Saturday, November 03, 2007


I don't have this worked out completely, but I've spent some time meditating on anger. I'll be curious about your comments on this.

Anger is a natural emotion that rushes in whenever there is a perceived gap between what should be and what is. The gap doesn't have to be real. The anger does not need to be proportional to the gap.

My experience is that anger can at best showcase a problem (often a problem with me) -- it's not a solution. It might be necessary to highlight evil.

Acting in anger is not effective. Even in a physical confrontation, anger works more against me than it helps me. This is in part because anger simultaneously fixates on something (so we miss the whole picture) and also diffuses concentration (so we cannot focus power efficiently). Angry people think neither clearly or wisely.

Anger requires fuel, something to feed on, just like a fire needs fuel. Angry people can spend a lot of time finding more to fuel their anger. Anger is like a drug which fools men into thinking it feels good, even as they are destroyed. Take a bite from anger, and it can devour you.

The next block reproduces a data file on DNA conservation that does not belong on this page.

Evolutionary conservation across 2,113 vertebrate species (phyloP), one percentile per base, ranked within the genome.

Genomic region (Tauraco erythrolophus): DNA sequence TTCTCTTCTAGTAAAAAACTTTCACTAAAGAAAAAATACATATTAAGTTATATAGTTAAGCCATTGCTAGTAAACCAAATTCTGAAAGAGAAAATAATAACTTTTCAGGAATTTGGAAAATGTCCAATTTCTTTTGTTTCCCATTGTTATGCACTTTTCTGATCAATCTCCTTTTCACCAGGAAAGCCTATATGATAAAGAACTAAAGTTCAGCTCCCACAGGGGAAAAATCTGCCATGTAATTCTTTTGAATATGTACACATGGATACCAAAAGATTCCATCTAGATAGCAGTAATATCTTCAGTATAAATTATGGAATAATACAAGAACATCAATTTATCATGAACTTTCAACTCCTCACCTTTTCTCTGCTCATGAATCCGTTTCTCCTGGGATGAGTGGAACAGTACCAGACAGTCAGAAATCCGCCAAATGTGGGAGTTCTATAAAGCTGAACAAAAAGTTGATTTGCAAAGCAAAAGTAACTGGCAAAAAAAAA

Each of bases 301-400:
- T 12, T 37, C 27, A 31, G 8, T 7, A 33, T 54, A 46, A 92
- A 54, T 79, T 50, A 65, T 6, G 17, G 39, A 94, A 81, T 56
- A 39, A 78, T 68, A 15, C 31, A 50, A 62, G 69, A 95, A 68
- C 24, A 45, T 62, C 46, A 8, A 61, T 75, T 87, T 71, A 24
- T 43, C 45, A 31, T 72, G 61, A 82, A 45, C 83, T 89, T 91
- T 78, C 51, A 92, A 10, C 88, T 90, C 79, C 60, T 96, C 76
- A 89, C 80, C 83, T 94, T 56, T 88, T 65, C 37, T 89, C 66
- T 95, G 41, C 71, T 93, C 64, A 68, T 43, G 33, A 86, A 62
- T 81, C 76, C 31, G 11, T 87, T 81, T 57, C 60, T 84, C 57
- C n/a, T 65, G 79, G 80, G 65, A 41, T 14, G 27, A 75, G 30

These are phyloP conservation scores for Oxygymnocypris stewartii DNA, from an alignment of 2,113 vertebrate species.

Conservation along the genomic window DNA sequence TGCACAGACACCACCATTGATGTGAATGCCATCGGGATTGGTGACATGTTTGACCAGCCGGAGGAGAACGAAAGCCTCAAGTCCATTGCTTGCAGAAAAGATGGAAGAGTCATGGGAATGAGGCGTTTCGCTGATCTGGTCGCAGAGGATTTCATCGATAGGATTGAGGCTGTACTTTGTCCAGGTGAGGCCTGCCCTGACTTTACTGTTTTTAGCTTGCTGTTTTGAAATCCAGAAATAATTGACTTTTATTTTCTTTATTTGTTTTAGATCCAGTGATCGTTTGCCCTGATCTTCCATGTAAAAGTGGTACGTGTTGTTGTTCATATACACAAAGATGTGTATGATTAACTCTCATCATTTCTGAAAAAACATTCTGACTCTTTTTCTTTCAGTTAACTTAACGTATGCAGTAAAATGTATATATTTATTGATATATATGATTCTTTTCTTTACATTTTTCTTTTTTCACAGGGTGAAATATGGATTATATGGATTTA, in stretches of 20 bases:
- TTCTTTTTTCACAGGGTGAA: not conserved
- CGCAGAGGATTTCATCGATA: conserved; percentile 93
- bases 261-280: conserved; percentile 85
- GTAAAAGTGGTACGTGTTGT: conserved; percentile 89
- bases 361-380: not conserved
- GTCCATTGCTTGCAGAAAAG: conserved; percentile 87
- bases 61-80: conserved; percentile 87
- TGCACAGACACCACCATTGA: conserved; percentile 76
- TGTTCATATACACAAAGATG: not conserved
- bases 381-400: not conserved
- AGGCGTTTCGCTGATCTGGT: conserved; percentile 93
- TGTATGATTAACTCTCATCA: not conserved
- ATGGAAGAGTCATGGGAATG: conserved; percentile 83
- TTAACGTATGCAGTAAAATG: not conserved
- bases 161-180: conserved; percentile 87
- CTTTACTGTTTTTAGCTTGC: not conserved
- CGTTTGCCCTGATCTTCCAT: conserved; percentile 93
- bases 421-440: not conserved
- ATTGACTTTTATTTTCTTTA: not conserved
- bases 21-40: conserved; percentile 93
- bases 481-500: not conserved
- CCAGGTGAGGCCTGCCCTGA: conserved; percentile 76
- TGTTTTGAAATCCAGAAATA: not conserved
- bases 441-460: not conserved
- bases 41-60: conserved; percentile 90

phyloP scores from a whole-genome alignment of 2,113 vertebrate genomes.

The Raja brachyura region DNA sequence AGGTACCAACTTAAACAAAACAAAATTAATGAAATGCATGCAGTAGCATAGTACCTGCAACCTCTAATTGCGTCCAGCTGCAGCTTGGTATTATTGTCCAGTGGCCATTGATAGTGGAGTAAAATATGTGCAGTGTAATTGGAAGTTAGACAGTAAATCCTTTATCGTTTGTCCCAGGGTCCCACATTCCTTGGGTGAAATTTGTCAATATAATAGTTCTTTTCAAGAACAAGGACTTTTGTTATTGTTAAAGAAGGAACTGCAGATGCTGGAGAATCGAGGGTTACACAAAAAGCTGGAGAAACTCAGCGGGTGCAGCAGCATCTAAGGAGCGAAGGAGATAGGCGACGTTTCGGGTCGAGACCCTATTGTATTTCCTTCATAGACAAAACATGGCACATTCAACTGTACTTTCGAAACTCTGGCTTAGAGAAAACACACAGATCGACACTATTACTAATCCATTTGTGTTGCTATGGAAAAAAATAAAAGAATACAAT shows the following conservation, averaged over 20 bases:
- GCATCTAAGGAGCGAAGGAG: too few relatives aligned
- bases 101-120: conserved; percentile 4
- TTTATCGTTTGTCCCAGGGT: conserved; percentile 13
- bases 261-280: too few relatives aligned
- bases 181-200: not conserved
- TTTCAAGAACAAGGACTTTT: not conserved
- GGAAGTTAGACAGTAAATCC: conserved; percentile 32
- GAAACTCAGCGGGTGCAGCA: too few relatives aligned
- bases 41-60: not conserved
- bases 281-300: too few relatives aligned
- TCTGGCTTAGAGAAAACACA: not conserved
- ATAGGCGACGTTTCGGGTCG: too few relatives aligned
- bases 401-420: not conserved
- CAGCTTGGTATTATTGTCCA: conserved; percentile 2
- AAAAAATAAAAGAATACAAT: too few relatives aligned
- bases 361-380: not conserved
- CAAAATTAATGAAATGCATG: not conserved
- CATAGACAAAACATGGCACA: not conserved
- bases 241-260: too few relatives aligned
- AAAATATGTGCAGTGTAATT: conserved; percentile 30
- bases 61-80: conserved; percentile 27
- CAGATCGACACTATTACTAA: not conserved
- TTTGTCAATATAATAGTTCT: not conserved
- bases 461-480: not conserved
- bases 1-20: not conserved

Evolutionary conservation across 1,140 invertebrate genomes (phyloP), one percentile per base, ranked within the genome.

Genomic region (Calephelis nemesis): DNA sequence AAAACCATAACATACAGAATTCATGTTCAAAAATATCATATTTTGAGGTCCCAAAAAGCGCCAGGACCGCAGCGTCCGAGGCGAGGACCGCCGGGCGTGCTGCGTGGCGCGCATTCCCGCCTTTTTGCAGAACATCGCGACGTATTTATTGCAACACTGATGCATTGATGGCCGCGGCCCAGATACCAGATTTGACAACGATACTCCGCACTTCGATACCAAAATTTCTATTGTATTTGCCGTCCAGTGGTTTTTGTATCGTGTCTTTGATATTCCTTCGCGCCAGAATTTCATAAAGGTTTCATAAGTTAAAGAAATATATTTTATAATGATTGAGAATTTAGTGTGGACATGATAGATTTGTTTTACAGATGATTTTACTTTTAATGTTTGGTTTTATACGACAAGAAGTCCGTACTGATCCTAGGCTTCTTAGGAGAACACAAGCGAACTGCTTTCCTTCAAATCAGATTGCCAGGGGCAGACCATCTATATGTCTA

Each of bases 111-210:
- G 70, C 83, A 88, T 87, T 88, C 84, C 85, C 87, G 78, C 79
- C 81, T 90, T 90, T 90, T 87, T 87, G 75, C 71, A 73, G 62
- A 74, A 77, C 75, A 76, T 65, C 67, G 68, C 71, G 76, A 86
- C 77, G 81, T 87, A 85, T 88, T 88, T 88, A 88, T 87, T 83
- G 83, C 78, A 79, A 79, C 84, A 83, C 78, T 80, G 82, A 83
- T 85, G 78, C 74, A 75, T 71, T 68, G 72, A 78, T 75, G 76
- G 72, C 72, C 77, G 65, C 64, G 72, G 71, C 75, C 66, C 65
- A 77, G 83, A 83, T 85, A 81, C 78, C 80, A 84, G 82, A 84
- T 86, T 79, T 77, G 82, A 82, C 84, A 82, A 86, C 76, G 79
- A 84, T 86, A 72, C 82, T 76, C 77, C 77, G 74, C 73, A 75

The Bible distinguishes between righteous and unrighteous anger. It's significant that Jesus does not become angry with his executioners, nor those whom called him some awful names and accused him of being in league with the devil. However you do see his anger when someone is blocking someone else from interaction with God (e.g., the money-changers occupying the court of the Gentiles and preventing Gentiles from coming there to pray)

The antidote to anger is to shift the focus to Christ and His kingdom ways, and to stop fueling it. When we recognize our security in Christ, and no longer see people from a worldly perspective (2 Cor 5:16), then we can interact with others in non-angry ways. The cross fills the gap, rather than anger.

Note: I'm not arguing for pacificism or Mikey Milquetoast Christianity. Let our anger be like Christ's. Let our focus be on Jesus. Where bold stands and violence are necessary to stand for God and protect others, we act, but not in anger or vengeance.

1 comment:

David said...

Expectations are premeditated resentments